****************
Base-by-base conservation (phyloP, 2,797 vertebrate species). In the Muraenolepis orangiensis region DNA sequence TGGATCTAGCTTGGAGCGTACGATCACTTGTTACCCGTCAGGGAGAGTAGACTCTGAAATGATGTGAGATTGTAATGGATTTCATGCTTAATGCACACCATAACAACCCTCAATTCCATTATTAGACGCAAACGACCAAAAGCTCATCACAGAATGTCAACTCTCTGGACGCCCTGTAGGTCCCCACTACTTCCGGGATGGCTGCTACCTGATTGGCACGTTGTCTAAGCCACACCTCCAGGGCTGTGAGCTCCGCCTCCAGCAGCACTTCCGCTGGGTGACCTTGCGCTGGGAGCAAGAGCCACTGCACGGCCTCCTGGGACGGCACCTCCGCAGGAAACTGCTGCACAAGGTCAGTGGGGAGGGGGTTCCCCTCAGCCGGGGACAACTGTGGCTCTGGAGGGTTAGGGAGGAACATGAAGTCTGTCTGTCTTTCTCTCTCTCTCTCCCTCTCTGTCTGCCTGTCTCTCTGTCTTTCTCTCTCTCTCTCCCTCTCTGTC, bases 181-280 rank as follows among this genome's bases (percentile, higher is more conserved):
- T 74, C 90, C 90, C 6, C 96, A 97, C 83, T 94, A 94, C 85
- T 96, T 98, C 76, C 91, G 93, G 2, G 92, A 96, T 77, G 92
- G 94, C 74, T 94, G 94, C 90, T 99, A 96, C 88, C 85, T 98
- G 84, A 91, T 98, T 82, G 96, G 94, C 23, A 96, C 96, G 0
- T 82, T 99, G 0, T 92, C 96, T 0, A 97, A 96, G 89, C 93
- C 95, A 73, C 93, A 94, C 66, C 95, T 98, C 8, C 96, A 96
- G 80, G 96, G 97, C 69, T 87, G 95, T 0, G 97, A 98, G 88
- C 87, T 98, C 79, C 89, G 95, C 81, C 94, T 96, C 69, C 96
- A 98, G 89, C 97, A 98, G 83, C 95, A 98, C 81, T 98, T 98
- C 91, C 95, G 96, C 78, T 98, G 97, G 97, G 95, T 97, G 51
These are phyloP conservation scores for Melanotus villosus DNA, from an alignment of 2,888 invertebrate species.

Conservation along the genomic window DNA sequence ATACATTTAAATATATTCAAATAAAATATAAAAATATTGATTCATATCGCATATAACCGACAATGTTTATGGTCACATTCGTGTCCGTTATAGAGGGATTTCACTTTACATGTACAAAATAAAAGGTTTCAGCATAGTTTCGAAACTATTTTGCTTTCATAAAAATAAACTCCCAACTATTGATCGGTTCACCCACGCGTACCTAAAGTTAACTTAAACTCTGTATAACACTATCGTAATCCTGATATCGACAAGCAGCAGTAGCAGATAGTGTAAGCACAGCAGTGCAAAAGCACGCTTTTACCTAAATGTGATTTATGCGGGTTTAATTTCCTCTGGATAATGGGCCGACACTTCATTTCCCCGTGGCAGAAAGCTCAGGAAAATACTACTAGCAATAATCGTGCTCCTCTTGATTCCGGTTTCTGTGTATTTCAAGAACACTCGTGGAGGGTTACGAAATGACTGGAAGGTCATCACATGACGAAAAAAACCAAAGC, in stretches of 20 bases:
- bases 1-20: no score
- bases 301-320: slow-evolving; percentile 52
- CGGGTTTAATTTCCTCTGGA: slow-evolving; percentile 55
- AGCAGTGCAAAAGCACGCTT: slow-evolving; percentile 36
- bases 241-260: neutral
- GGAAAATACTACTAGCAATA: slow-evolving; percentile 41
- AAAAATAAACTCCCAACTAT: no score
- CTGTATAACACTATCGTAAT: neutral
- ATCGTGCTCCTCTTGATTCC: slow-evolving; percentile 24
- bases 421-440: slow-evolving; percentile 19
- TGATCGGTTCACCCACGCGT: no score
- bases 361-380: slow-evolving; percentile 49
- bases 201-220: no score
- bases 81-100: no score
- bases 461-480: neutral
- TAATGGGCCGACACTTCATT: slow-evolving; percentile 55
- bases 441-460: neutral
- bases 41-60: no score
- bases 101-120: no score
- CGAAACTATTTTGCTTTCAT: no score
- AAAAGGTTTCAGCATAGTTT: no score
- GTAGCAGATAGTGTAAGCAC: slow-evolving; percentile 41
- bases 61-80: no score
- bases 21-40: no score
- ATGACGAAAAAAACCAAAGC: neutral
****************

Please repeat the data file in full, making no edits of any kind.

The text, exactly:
Base-by-base conservation (phyloP, 2,797 vertebrate species). In the Muraenolepis orangiensis region DNA sequence TGGATCTAGCTTGGAGCGTACGATCACTTGTTACCCGTCAGGGAGAGTAGACTCTGAAATGATGTGAGATTGTAATGGATTTCATGCTTAATGCACACCATAACAACCCTCAATTCCATTATTAGACGCAAACGACCAAAAGCTCATCACAGAATGTCAACTCTCTGGACGCCCTGTAGGTCCCCACTACTTCCGGGATGGCTGCTACCTGATTGGCACGTTGTCTAAGCCACACCTCCAGGGCTGTGAGCTCCGCCTCCAGCAGCACTTCCGCTGGGTGACCTTGCGCTGGGAGCAAGAGCCACTGCACGGCCTCCTGGGACGGCACCTCCGCAGGAAACTGCTGCACAAGGTCAGTGGGGAGGGGGTTCCCCTCAGCCGGGGACAACTGTGGCTCTGGAGGGTTAGGGAGGAACATGAAGTCTGTCTGTCTTTCTCTCTCTCTCTCCCTCTCTGTCTGCCTGTCTCTCTGTCTTTCTCTCTCTCTCTCCCTCTCTGTC, bases 181-280 rank as follows among this genome's bases (percentile, higher is more conserved):
- T 74, C 90, C 90, C 6, C 96, A 97, C 83, T 94, A 94, C 85
- T 96, T 98, C 76, C 91, G 93, G 2, G 92, A 96, T 77, G 92
- G 94, C 74, T 94, G 94, C 90, T 99, A 96, C 88, C 85, T 98
- G 84, A 91, T 98, T 82, G 96, G 94, C 23, A 96, C 96, G 0
- T 82, T 99, G 0, T 92, C 96, T 0, A 97, A 96, G 89, C 93
- C 95, A 73, C 93, A 94, C 66, C 95, T 98, C 8, C 96, A 96
- G 80, G 96, G 97, C 69, T 87, G 95, T 0, G 97, A 98, G 88
- C 87, T 98, C 79, C 89, G 95, C 81, C 94, T 96, C 69, C 96
- A 98, G 89, C 97, A 98, G 83, C 95, A 98, C 81, T 98, T 98
- C 91, C 95, G 96, C 78, T 98, G 97, G 97, G 95, T 97, G 51
These are phyloP conservation scores for Melanotus villosus DNA, from an alignment of 2,888 invertebrate species.

Conservation along the genomic window DNA sequence ATACATTTAAATATATTCAAATAAAATATAAAAATATTGATTCATATCGCATATAACCGACAATGTTTATGGTCACATTCGTGTCCGTTATAGAGGGATTTCACTTTACATGTACAAAATAAAAGGTTTCAGCATAGTTTCGAAACTATTTTGCTTTCATAAAAATAAACTCCCAACTATTGATCGGTTCACCCACGCGTACCTAAAGTTAACTTAAACTCTGTATAACACTATCGTAATCCTGATATCGACAAGCAGCAGTAGCAGATAGTGTAAGCACAGCAGTGCAAAAGCACGCTTTTACCTAAATGTGATTTATGCGGGTTTAATTTCCTCTGGATAATGGGCCGACACTTCATTTCCCCGTGGCAGAAAGCTCAGGAAAATACTACTAGCAATAATCGTGCTCCTCTTGATTCCGGTTTCTGTGTATTTCAAGAACACTCGTGGAGGGTTACGAAATGACTGGAAGGTCATCACATGACGAAAAAAACCAAAGC, in stretches of 20 bases:
- bases 1-20: no score
- bases 301-320: slow-evolving; percentile 52
- CGGGTTTAATTTCCTCTGGA: slow-evolving; percentile 55
- AGCAGTGCAAAAGCACGCTT: slow-evolving; percentile 36
- bases 241-260: neutral
- GGAAAATACTACTAGCAATA: slow-evolving; percentile 41
- AAAAATAAACTCCCAACTAT: no score
- CTGTATAACACTATCGTAAT: neutral
- ATCGTGCTCCTCTTGATTCC: slow-evolving; percentile 24
- bases 421-440: slow-evolving; percentile 19
- TGATCGGTTCACCCACGCGT: no score
- bases 361-380: slow-evolving; percentile 49
- bases 201-220: no score
- bases 81-100: no score
- bases 461-480: neutral
- TAATGGGCCGACACTTCATT: slow-evolving; percentile 55
- bases 441-460: neutral
- bases 41-60: no score
- bases 101-120: no score
- CGAAACTATTTTGCTTTCAT: no score
- AAAAGGTTTCAGCATAGTTT: no score
- GTAGCAGATAGTGTAAGCAC: slow-evolving; percentile 41
- bases 61-80: no score
- bases 21-40: no score
- ATGACGAAAAAAACCAAAGC: neutral